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Stand Up and Be Counted

Cameron Cushman

By now, every American should be aware that the U.S. government is conducting its decennial census, as mandated by the Constitution. Since this only happens every ten years, every approach to counting the number of people living in the U.S. is completely different, especially with the exponential growth in technology in the last few decades.

The Census Bureau, housed in the Department of Commerce, is using a mix of both old and new methods to get the word out and to track responses. The effort began with an initial mailing to every household in America saying that your census would be arriving soon. Then, the actual form arrived, which each American was supposed to fill out and send back. A third mailing was then sent a few weeks later, to make sure they didn’t miss anyone. Printing these extra forms will cost taxpayers about $42 million, but officials say the additional mailings will ultimately save more than $500 million that would have been used to hire temporary census takers.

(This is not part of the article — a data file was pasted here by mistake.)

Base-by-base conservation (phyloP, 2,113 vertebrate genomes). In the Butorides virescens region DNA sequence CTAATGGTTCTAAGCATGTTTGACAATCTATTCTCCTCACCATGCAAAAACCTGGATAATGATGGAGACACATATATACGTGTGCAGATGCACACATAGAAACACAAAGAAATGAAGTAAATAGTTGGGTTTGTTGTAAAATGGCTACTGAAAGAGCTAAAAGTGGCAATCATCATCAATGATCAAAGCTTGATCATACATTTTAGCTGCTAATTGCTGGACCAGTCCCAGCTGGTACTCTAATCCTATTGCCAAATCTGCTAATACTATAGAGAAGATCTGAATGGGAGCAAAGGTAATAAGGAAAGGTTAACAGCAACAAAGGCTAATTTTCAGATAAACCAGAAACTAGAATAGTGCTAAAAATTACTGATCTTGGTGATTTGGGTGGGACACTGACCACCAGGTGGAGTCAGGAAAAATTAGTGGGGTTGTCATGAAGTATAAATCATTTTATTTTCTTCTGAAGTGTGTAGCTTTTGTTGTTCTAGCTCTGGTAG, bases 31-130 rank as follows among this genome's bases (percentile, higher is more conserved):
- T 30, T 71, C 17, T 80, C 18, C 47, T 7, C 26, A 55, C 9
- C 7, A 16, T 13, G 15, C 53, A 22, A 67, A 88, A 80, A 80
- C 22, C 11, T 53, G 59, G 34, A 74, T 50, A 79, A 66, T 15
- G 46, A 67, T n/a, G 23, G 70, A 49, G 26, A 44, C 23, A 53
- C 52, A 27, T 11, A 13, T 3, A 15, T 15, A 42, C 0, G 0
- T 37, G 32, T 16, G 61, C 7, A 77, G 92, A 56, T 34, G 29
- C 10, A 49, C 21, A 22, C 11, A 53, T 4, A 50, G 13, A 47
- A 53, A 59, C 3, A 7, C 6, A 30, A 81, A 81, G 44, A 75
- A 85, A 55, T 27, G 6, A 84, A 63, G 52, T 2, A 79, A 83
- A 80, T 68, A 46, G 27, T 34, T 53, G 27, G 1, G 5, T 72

According to the Wall Street Journal, this undertaking constituted 542 million pieces of mail, all sent through the U.S. Postal Service. If all of the forms were stacked on top of each other, they would reach twenty-nine miles high—five times as tall as Mount Everest.

Census is also doing some cool things to track response rates across the country. The census site allows users to see how their individual states are doing in comparison to the rest of the country. At the time of this post, the Upper Midwest had a sizable lead on the rest of the country.

Though this massive effort is required to make sure the government gets an accurate count of everyone living in the United States, it is sobering to note that if everyone mailed back their forms as instructed, taxpayers could reduce the cost of taking the census by about $1.5 billion. This is more than the entire Small Business Innovation Research (SBIR) budget at the Department of Defense ($1.15 billion in FY2008).

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